Book Review: The Perfect Guests by Emma Rous

Emma Rous returns with another twisty novel about a grand estate with many secrets, an orphan caught in a web of lies, and a young woman playing a sinister game.

Be careful what you wish for, you may receive it.W. W. Jacobs, English author (1863-1943).

Both Beth Soames and Sadie Langton have their wishes come true but afterward, life is never the same. Note to readers: The Perfect Guests pays meticulous attention to seemingly extraneous details—consider this a major spoiler alert. 

July 1988. When she was thirteen-years-old, Beth lost her parents and brother in a tragic car accident. Her frosty aunt Caroline didn’t invite the newly orphaned teenager to live with her, so she ended up in a children’s home. One day Caroline drives Beth to Raven Hall, a stunning house in the country. Raven Hall is set in the Fens, a coastal plain in eastern England. It’s a geographical and historical area that will be familiar to readers of Dorothy L. Sayers The Nine Tailors.

Geographically the Fens are situated mostly in the English county of Cambridgeshire. The region is known for its tranquil beauty, but with moody weather and sometimes peculiar inhabitants, it can be a treacherous environment where a watery end is always a possibility. A great setting for a crime novel…

Beth is to be a summer companion to Nina, a young girl her age. When they arrive at Raven Hall, she is so nervous:

Caroline, for once, offered no spiky words of advice. I squeezed the door handle with clammy fingers, holding my breath and gazing back at Nina. She wasn’t smiling. Did she hate this idea of her parents’? Would Caroline end up driving me—her jaw tight, her knuckles a furious white on the steering wheel—straight back to the children’s home before today was over?

But the girls do become friends and Beth’s fears of being summarily returned to the children’s home recede. Nina’s parents, Leonora and Markus, are somewhat over-protective: although the girls are permitted to swim and boat on the estate’s lake, they are forbidden to walk to the little village a few miles away. Beth is troubled by that but she’s so relieved to be part of a family, she tamps down her anxieties. One day Leonora and Markus ask Beth to do them a little favor. Nina is sick, just when her grandfather has arrived from the United States to visit her. Will Beth pretend to be Nina?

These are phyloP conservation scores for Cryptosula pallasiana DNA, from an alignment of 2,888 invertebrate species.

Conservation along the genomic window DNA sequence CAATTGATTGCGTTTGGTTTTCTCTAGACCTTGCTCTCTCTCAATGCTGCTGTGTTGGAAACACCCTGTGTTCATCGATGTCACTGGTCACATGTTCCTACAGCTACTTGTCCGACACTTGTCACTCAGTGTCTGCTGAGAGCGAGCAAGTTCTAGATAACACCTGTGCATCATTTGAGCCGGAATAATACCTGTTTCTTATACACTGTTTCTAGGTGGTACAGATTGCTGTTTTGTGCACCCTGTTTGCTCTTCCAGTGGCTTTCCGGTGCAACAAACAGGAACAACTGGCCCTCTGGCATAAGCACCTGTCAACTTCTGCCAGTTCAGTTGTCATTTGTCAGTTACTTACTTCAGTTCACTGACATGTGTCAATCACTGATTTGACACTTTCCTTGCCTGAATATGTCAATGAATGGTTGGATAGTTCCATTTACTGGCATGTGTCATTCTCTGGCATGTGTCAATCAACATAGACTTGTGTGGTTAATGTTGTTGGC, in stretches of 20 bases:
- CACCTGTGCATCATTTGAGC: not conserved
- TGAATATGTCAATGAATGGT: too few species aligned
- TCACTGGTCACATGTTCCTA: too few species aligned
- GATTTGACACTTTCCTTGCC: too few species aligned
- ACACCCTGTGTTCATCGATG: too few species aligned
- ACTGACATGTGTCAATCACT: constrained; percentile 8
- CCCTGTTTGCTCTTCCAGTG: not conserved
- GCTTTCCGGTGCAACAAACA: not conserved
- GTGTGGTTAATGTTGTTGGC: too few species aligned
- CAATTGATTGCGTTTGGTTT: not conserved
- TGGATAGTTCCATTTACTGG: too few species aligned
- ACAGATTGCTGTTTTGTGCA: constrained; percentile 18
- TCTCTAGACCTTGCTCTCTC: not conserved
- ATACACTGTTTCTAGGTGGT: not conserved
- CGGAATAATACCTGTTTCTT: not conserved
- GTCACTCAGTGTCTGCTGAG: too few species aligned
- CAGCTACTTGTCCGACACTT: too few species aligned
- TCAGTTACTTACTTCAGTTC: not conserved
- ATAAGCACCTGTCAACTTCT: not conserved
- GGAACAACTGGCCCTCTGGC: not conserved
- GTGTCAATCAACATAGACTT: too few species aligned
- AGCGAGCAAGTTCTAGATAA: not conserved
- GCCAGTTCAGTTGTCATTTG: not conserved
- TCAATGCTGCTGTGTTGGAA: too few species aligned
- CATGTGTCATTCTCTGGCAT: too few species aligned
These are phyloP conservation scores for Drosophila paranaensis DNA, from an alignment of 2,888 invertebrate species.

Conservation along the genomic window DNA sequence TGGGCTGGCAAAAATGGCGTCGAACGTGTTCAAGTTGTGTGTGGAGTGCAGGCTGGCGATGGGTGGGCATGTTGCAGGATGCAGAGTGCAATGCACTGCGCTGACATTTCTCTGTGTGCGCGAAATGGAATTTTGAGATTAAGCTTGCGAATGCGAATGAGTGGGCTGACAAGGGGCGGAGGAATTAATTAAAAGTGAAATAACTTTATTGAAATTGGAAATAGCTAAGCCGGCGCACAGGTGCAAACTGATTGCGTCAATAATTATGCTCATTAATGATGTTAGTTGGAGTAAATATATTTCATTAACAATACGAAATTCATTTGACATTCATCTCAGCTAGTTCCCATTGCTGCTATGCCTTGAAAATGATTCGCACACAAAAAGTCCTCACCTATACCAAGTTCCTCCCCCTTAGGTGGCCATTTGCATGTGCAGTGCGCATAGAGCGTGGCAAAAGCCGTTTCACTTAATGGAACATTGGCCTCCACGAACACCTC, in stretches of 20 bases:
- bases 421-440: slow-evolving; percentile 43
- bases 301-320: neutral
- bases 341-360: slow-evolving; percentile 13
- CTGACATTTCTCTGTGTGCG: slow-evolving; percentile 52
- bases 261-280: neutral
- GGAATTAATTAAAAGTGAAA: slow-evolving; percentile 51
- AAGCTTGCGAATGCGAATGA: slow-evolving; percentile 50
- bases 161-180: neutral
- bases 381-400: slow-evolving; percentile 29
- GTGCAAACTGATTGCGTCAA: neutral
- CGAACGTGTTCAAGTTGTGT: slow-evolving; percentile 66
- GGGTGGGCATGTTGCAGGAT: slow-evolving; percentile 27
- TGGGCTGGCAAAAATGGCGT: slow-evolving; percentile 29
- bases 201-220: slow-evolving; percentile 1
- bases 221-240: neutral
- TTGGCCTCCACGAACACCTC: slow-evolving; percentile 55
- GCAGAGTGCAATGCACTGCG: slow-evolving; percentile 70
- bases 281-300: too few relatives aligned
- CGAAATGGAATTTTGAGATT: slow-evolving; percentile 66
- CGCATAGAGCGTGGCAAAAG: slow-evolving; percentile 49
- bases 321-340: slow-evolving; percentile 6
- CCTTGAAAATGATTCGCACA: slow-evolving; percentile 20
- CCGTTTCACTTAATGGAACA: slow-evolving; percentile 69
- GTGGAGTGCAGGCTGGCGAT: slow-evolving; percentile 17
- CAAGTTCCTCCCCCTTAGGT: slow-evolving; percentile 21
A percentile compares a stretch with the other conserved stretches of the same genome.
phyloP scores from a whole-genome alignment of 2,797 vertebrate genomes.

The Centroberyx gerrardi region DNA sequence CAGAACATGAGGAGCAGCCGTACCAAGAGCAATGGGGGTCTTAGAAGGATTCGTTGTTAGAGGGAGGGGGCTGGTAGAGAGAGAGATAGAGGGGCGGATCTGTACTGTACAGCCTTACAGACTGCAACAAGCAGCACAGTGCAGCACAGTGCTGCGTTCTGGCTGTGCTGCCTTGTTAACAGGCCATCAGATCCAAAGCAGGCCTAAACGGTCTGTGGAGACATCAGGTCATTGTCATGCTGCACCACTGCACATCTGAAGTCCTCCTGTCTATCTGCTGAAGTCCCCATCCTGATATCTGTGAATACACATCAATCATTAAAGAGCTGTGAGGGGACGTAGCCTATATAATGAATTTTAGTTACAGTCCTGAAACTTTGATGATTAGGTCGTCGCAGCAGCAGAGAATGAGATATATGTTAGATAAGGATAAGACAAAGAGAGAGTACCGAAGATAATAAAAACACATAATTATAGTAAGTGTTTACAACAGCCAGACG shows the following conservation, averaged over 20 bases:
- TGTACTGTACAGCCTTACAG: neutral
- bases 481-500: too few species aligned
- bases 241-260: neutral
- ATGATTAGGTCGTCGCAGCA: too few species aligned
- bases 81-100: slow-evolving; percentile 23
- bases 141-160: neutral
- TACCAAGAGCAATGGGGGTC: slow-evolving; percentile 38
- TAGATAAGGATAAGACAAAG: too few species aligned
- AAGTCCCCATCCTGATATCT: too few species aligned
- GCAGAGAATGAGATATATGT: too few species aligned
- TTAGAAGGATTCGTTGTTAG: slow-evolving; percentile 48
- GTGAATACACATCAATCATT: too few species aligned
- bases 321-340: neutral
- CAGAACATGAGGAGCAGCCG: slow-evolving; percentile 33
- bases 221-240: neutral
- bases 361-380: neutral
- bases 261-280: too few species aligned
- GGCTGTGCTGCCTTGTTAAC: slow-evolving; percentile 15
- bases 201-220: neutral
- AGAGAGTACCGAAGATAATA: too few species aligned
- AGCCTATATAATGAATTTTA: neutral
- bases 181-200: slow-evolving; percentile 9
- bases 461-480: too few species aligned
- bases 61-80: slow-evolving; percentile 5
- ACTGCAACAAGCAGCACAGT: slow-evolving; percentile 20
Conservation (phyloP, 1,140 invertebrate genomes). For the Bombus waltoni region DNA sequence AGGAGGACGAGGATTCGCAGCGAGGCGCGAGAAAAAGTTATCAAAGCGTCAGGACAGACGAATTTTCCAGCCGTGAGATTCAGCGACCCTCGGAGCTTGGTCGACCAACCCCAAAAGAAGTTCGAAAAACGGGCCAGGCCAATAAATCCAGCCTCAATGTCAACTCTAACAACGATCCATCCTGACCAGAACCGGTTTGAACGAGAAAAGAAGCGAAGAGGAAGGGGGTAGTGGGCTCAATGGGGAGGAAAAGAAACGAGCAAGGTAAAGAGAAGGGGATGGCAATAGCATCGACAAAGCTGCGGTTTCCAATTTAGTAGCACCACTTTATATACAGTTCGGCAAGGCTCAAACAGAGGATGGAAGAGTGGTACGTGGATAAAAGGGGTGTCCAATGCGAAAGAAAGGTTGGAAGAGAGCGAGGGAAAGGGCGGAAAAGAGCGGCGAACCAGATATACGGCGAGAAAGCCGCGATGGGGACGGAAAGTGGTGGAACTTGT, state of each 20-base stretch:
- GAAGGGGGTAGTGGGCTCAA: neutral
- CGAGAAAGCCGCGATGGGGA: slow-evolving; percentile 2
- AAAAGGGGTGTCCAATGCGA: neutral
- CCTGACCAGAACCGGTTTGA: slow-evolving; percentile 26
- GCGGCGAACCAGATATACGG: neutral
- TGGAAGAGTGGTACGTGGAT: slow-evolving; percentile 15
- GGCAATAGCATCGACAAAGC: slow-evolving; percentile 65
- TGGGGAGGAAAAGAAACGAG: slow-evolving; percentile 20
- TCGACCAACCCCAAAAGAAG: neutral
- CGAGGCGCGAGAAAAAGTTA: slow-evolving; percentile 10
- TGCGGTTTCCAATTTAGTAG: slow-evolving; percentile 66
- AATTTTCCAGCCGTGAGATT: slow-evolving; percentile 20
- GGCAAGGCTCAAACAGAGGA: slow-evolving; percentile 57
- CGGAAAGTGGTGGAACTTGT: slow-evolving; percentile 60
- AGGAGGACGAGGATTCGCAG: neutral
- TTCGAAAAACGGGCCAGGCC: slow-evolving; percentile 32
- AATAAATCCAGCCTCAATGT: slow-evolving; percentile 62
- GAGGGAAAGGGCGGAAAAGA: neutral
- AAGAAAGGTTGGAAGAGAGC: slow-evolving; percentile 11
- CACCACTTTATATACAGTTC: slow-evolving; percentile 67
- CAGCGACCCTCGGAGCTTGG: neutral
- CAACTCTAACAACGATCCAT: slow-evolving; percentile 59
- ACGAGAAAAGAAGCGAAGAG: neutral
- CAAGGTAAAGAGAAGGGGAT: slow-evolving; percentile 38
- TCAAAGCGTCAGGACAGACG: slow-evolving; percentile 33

Leonora and Markus has done so much for me; of course I’d do what they asked, even though it sounded bizarre.

 

“Okay,” I said. “I’ll try my best.”

 

“You’re an angel.” Leonora placed her hand over mine. “Thank you. And don’t look so worried. Just think of it as—a little game.”

Over the next few years, the scenario repeats itself, making Beth not only uncomfortable but suspicious—why does Nina fall ill every time her grandfather is scheduled to visit? Isn’t that rather sinister? Mostly Beth feels like a member of the family but one day everything falls apart. There’s a fire at Raven Hall and Markus dies in a tragic accident. 

January 2019. Struggling actress Sadie Langton is going through a bad patch. Her agent Wendy can’t seem to get her a commercial gig (even to play a mermaid!) and things are looking rather dire. Then Wendy suggests an alternative.

“But listen. I’ve got much better news—a fabulous job offer for you. It’s a murder mystery company, just starting up, and they want to act out a trial run of the game so they can take photos for their website—glamorous costumes at a posh dinner party, that sort of thing. It’s out in a big old mansion in the Fens—gorgeous-looking place, full of dark history . . .”

 

Sadie straightens, the mermaid commercial already forgotten. “Sounds interesting. When’s the audition?”

 

“That’s the best bit, Sadie. There’s no audition. The job’s yours if you want it, and the money is excellent.”

Wendy reads Sadie the words of the actual invitation card: “‘You are cordially invited to play a Game at Raven Hall’ . . .” It’s an echo of what Leonora said to Beth so many years ago: “Just think of it as—a little game.” Neither Beth nor Sadie is moored to a stable family, they only have peripheral relationships. Financial and emotional insecurity are facts of life until they are “rescued”, although their rescue brings worries and danger in its wake.

A terrific follow-up to The Au Pair, The Perfect Guests is a perfect puzzle involving a house, a family, and the people who come into their orbit. Prepare to be surprised at the twists and turns. Emma Rous writes about generational family secrets like nobody’s business.

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Comments

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